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Working Toward More Equitable Team Dynamics: Mapping Student Assets to Minimize Stereotyping and Task Assignment Bias

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Conference

2018 CoNECD - The Collaborative Network for Engineering and Computing Diversity Conference

Location

Crystal City, Virginia

Publication Date

April 29, 2018

Start Date

April 29, 2018

End Date

May 2, 2018

Conference Session

Undergraduate Track - Technical Session II

Tagged Topics

Diversity and Undergraduate Education

Page Count

18

Permanent URL

https://peer.asee.org/29598

Download Count

58

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Paper Authors

biography

Elisabeth (Lisa) Stoddard Worcester Polytechnic Institute

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Elisabeth (Lisa) Stoddard is a geographer and an Assistant Teaching Professor at Worcester Polytechnic Institute, where she holds a joint appointment between undergraduate studies and the Environmental and Sustainability Studies Program. She has been the recipient of multiple grants to examine issues of bias and stereotyping on student project teams, the impact this has on student learning, and tools and strategies to empower students and faculty to create more equitable team dynamics. Lisa has also worked with faculty to develop active and project-based learning techniques, including a focus on STEM and social justice, through conferences, workshops, and individual consultations. Lisa has published a number of book chapters and articles that focus on food, environmental, and social justice, particularly in the area of livestock production in the rural southern United States. Her work can be found in The Annals of the Association of American Geographers, Political Ecologies of Meat, and Critical Animal Geographies.

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biography

Geoff Pfeifer Worcester Polytechnic Institute

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Geoff Pfeifer is Associate Teaching Professor of Philosophy and International and Global Studies at Worcester Polytechnic Institute. He teaches and publishes in the areas of social and political philosophy, applied ethics, and globalization/global justice. His work has appeared in Human Studies, The European Legacy, and The Journal of Global Ethics, Crisis and Critique, and Continental Thought and Theory. He is also the author of a number of book chapters as well as The New Materialism: Althusser, Badiou, and Žižek (Routledge, 2015). Additionally he is co-editor of Phenomenology and the Political (Roman and Littlefield International, forthcoming, 2016).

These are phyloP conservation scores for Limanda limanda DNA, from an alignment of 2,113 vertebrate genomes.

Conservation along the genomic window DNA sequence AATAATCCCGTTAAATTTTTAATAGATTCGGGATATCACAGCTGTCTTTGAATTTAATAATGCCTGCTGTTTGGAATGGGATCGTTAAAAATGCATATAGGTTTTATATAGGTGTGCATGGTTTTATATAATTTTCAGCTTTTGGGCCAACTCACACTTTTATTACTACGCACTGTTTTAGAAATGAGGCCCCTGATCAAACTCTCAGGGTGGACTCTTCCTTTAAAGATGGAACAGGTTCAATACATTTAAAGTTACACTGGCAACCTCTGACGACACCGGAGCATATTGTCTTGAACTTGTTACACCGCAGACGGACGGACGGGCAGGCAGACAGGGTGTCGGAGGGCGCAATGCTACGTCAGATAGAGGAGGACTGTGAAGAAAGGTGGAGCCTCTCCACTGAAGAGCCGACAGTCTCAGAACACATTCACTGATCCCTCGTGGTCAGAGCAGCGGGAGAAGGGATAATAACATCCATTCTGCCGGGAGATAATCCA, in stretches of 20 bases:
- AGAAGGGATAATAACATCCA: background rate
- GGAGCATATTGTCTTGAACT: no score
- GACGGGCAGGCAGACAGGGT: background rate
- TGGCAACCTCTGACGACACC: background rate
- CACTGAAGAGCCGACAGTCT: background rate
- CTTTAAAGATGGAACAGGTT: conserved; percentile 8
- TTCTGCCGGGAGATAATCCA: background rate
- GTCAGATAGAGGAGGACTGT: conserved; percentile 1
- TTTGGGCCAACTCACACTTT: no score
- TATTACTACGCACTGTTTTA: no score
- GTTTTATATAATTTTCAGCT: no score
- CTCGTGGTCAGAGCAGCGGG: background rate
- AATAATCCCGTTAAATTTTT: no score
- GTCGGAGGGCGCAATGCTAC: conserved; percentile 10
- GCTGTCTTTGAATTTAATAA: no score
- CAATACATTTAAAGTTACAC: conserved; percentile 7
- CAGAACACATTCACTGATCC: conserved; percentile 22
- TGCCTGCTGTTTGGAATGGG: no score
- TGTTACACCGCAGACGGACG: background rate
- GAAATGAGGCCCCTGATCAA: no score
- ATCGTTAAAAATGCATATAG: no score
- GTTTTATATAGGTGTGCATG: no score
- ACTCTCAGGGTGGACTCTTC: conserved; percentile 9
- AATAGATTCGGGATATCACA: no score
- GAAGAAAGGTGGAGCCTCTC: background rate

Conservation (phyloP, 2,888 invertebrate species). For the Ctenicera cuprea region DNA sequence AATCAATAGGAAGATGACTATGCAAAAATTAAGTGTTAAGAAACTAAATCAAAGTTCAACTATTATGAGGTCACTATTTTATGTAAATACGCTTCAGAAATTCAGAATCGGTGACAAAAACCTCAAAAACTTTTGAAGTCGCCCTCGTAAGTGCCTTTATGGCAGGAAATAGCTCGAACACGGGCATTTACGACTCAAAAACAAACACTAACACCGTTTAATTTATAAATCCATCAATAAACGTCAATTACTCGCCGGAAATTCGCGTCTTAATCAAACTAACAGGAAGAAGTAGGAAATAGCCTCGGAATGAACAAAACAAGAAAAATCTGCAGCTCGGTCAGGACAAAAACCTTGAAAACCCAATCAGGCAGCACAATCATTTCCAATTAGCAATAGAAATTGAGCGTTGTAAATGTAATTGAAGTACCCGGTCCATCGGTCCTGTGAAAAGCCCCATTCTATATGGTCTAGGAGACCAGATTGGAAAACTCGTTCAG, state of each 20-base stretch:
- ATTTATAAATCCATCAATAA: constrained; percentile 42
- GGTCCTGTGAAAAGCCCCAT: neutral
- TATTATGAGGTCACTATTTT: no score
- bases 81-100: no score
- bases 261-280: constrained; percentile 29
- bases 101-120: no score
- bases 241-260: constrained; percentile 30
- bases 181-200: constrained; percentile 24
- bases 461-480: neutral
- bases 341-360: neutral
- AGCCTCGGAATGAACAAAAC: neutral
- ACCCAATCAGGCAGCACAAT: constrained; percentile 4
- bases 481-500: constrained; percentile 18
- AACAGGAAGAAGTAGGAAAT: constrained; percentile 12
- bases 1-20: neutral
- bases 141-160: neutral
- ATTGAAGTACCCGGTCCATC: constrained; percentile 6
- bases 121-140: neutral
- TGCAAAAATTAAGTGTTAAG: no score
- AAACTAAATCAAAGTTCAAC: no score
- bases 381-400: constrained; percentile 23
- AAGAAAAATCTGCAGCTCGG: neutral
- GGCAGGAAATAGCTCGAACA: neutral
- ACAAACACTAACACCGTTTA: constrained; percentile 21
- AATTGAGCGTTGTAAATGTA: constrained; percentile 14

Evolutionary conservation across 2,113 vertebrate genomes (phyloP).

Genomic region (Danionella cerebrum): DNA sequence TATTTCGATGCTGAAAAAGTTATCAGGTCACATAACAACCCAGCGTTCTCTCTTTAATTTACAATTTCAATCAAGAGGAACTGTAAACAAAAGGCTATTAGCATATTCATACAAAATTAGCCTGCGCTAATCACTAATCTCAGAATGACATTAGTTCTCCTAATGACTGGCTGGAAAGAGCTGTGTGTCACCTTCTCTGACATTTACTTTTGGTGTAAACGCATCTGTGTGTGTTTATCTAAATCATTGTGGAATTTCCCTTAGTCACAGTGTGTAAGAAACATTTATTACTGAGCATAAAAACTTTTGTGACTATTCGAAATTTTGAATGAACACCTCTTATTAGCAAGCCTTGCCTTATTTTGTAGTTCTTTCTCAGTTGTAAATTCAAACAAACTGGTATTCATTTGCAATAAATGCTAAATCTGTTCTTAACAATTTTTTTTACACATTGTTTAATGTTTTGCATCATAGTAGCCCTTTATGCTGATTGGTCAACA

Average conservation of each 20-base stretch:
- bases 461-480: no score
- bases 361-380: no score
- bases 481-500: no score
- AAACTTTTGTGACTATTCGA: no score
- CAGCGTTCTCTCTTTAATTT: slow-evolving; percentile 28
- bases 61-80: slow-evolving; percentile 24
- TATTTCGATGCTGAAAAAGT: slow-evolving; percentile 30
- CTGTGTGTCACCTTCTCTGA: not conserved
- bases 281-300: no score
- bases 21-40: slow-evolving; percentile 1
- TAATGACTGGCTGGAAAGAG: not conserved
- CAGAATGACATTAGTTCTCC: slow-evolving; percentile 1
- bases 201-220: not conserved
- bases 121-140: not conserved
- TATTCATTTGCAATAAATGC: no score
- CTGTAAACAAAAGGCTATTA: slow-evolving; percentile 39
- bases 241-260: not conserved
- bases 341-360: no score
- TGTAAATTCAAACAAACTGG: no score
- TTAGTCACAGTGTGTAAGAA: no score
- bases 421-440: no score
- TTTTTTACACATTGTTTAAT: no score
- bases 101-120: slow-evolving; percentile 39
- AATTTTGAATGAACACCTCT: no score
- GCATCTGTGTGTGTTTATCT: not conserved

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Abstract

Today’s STEM students will enter a diverse workforce and need to be prepared to work with people of diverse backgrounds. Research shows diverse teams are better at innovating and solving STEM-related problems, precisely because there are a diversity of perspectives and backgrounds that are brought to bear in working on these issues (Philips, Liljenquist, Neale, 2010; Rock, Grant, and Grey 2016). However, this assumes those working on teams can take advantage of that diversity and are not hampered by racial, gender, and other forms of bias. Recent studies show that issues of bias and stereotyping on student teams is prominent, particularly in STEM fields (Wolfe, Powell, Schisserman, and Kirshon, 2016). This results in reduced learning opportunities for all students, with compounded harms to the self-efficacy and retention rates of female students, students of color, and other underserved populations. We have created a set modules and resources for WPI’s first year, project-based seminar program (the Great Problems Seminars program) that attempt to help STEM students and faculty work through these issues with the goal of creating effective, equitable, and inclusive teams. This paper/presentation will detail the structure of these modules, some of the results from a study done in connection with them, and what we have learned along the way.

References:

Phillips, Katherine W., Katie A. Liljenquist, and Margaret Neale. “Better Decisions Through Diversity” Kellogg Insight. October 2010.

Rock, David, Heidi Grant, and Jacqui Grey. “Diverse Teams Feel Less Comfortable- and That’s Why They Perform Better” in Harvard Business Review, September 2016.

Wolfe, Joanna, Beth Powell, Seth Schlisserman, Alexandra Kirshon. “Teamwork in Engineering Undergraduate Classes: What Problems Do Students Experience” Proceedings of the 123rd Annual Conference of the Association of Engineering Education (June) 2016.

Stoddard, E. L., & Pfeifer, G. (2018, April), Working Toward More Equitable Team Dynamics: Mapping Student Assets to Minimize Stereotyping and Task Assignment Bias Paper presented at 2018 CoNECD - The Collaborative Network for Engineering and Computing Diversity Conference, Crystal City, Virginia. https://peer.asee.org/29598

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